I had left the parliamentary lobby the year before in order to pursue a different line of work and enjoy a better quality of life, and although I did not miss the lobby as such, I did miss being able to sound-off about the political events of the day.
To my surprise, the blog "took off" in a small way and for the first few years of its existence was regularly voted among the top 20 political blogs in the UK in Iain Dale's annual guide.
For a while, I thought it might even fill that much-talked-about left-of-centre "void" in a political blogosphere which, at the time, was dominated by three giant Conservative blogs - Iain Dale's Diary, Guido Fawkes and Conservative Home.
As it turned out, a number of factors militated against that, the biggest of which was that the mainstream media with their hugely superior resources swiftly got in on the blogging phenomenon.
Why bother reading what Paul Linford had to say about the latest Labour leadership crisis when you could read the views of people much closer to the action, such as Benedict Brogan or Paul Waugh?
Like many other 'lone' bloggers at the time, I also found the readers' appetites for constant updates - 'feeding the blog monster' as it became known - impossible to sustain.
And there were internal pressures within my then workplace too, something about which I will say more some day.
I kept the blog going, mainly because it still retained a small core of loyal readers and commenters (thanks, guys), and also to provide an online presence for my weekly column in The Journal, which otherwise only appeared in print.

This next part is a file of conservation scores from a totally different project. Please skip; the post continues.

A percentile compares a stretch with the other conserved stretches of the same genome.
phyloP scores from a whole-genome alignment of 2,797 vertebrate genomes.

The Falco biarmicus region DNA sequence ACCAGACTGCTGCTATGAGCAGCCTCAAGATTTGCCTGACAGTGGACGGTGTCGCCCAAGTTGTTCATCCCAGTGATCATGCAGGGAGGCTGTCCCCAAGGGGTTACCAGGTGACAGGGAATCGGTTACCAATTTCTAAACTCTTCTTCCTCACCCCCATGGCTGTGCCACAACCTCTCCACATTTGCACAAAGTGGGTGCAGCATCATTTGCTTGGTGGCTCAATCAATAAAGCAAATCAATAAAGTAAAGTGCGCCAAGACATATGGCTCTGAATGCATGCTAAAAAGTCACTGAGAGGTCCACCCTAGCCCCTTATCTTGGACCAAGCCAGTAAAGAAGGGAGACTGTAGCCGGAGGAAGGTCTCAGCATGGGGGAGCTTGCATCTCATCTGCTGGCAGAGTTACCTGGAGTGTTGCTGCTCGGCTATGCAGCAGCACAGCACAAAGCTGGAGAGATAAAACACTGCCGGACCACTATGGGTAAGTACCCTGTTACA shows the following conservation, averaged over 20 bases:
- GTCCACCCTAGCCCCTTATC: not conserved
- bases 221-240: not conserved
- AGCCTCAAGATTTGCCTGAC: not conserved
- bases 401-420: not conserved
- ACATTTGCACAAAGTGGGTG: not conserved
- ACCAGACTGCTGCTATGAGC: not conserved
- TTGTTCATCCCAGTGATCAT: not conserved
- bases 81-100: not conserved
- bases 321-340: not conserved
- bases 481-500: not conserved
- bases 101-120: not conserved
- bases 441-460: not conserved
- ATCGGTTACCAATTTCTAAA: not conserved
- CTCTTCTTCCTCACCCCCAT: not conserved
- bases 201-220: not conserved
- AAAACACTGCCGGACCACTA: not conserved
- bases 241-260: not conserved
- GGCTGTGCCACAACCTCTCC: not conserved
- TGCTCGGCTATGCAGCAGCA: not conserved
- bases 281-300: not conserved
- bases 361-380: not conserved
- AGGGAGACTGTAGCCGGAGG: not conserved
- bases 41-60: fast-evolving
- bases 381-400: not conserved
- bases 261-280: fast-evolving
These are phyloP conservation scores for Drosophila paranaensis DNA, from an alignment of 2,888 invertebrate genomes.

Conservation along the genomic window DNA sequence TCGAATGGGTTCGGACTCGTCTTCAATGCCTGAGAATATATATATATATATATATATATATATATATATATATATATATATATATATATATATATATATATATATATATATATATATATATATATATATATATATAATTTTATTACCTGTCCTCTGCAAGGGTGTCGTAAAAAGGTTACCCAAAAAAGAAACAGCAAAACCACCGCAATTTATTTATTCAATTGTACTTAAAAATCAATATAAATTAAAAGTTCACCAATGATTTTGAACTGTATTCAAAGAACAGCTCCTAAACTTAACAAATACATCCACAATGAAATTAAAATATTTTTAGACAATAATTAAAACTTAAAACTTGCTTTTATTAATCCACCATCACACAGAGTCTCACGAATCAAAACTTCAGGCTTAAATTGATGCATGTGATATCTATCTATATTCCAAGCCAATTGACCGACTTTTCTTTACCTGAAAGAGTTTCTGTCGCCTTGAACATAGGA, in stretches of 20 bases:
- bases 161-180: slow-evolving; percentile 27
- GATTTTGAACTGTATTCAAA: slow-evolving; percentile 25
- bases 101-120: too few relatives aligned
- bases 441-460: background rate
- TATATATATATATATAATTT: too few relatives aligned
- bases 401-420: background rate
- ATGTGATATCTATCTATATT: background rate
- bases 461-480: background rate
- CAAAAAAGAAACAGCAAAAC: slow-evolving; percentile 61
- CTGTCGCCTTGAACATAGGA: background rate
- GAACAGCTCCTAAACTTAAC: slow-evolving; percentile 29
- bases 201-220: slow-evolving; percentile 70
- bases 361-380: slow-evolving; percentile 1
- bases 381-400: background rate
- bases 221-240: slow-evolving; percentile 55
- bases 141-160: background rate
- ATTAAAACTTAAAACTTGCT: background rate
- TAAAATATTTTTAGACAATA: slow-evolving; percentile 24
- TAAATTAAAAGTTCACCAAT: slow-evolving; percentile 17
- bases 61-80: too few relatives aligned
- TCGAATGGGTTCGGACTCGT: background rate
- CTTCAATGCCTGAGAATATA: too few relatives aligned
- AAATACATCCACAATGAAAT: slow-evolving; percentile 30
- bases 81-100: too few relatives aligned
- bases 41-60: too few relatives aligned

But I had long since come to the view that the best outlet for my blogging in future would be to join a group blog where the burden of providing a constant stream of entertaining and informative new material could be shared with others.
For a while I contributed to Liberal Conspiracy, but although I am an economic leftist, I have always been a small-c conservative on social issues and it soon became clear to me that my views on such matters as abortion were not appreciated by my fellow group bloggers there.
Fortunately Iain Dale has now offered me another opportunity through his new, non-partisan megablog Dale and Co, and this is where my main political blogging will be done from now on.
My contributions at Dale and Co will be accessible at this page or via this RSS feed
So far I have contributed two pieces on Rupert Murdoch and the phone-hacking scandal - the latest one focusing why yesterday's House of Commons vote to curb his expansion plans was 30 years overdue - and another more reflective historical piece on whether a British Prime Minister will ever again serve two non-consecutive terms.
As for this blog, it will continue, with the strictly limited purposes of providing the following:
To those who are interested in that sort of stuff, please continue to visit. To the rest of you, see you over at Dale and Co.